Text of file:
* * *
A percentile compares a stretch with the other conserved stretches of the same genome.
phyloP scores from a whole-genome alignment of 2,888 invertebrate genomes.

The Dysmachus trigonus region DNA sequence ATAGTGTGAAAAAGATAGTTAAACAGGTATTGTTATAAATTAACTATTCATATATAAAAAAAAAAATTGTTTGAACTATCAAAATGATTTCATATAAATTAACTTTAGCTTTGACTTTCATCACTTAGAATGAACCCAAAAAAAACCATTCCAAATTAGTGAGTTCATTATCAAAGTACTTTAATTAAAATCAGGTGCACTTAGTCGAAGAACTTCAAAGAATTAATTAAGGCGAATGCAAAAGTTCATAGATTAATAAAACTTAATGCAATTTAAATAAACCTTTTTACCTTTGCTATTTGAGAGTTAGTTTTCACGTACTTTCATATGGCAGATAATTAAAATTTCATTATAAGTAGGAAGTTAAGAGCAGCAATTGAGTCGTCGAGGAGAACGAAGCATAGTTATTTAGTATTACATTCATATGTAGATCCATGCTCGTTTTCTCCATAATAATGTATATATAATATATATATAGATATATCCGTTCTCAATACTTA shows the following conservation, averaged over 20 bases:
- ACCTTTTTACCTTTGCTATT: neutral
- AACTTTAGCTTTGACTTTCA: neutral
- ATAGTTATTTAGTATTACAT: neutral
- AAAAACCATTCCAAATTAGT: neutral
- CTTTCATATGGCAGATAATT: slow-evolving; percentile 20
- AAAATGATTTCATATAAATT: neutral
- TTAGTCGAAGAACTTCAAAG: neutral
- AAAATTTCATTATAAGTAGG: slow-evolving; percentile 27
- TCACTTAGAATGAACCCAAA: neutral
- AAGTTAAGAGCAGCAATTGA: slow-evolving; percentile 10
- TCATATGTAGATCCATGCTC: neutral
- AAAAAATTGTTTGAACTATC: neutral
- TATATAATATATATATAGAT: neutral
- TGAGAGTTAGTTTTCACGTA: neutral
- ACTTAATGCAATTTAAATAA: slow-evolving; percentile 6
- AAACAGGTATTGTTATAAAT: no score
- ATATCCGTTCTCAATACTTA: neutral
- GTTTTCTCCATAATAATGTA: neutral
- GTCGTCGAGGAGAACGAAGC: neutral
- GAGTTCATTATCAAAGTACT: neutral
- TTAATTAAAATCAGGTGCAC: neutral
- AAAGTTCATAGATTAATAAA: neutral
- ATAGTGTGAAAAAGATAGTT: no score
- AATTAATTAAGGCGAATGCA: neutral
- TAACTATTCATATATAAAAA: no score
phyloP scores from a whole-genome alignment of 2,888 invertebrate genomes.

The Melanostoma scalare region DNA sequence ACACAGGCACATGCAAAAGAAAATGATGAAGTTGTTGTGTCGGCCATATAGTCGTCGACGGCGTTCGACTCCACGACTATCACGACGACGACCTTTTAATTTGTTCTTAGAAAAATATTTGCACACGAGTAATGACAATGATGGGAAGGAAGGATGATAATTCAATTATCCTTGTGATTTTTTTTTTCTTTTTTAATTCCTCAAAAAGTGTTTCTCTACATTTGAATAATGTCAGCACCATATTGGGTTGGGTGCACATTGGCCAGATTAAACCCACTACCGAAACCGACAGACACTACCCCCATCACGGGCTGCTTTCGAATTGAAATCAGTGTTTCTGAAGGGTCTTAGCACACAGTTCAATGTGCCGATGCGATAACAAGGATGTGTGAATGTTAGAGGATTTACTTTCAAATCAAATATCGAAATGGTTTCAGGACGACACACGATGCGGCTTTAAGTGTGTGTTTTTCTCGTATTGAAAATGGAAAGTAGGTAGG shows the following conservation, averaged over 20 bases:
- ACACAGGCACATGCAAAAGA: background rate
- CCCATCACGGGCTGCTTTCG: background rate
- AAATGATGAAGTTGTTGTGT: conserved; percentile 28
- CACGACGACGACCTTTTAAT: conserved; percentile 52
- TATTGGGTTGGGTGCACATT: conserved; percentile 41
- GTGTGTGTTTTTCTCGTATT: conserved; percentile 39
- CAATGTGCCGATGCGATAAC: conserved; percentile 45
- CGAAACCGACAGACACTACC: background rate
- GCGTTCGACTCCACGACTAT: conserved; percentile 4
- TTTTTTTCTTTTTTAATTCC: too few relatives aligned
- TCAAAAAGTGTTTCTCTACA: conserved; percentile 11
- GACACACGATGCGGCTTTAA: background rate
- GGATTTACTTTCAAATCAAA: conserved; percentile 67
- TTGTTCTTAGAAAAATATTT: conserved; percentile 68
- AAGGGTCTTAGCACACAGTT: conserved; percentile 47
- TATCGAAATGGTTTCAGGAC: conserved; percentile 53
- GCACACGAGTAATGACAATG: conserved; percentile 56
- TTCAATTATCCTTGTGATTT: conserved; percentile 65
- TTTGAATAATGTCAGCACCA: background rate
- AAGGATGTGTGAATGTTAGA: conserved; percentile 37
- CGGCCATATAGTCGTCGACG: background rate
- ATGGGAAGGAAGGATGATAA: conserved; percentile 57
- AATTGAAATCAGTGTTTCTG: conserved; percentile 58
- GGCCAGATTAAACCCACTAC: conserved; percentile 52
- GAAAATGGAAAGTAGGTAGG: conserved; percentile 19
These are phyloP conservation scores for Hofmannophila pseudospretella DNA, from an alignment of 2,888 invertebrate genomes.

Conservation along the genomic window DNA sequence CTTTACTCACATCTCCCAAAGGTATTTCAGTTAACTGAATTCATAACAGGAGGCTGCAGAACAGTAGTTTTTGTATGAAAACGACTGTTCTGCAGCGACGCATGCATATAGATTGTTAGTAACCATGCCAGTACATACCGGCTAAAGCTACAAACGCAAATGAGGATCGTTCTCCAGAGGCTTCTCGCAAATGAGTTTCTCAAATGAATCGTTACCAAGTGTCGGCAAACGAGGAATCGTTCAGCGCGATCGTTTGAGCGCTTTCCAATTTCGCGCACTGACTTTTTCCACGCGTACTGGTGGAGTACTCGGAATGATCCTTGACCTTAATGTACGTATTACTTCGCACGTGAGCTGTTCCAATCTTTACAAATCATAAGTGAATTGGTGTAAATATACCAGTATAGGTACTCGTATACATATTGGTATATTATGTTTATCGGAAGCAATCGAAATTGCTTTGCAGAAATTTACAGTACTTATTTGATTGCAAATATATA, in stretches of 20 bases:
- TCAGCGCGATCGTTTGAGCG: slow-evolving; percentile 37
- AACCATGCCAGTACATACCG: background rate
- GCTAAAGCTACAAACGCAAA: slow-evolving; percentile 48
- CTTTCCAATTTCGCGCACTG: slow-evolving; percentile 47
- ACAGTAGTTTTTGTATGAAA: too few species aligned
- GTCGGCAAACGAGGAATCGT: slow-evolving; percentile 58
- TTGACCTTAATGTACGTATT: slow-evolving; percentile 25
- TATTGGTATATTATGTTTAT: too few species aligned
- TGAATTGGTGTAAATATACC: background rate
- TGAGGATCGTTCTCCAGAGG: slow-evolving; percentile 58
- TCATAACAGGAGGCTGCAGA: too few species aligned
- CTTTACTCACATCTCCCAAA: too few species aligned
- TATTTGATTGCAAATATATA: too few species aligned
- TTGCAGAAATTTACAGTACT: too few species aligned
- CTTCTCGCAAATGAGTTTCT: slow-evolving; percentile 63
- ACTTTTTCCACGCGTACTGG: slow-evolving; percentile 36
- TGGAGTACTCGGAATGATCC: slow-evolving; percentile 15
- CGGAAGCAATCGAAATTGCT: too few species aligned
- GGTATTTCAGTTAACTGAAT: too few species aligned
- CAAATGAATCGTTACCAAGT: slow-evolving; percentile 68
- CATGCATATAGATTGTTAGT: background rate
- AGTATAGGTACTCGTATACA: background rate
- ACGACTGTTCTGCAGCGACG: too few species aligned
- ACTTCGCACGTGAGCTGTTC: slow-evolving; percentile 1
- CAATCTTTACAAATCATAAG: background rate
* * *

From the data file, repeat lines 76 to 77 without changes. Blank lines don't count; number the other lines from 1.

- GGTATTTCAGTTAACTGAAT: too few species aligned
- CAAATGAATCGTTACCAAGT: slow-evolving; percentile 68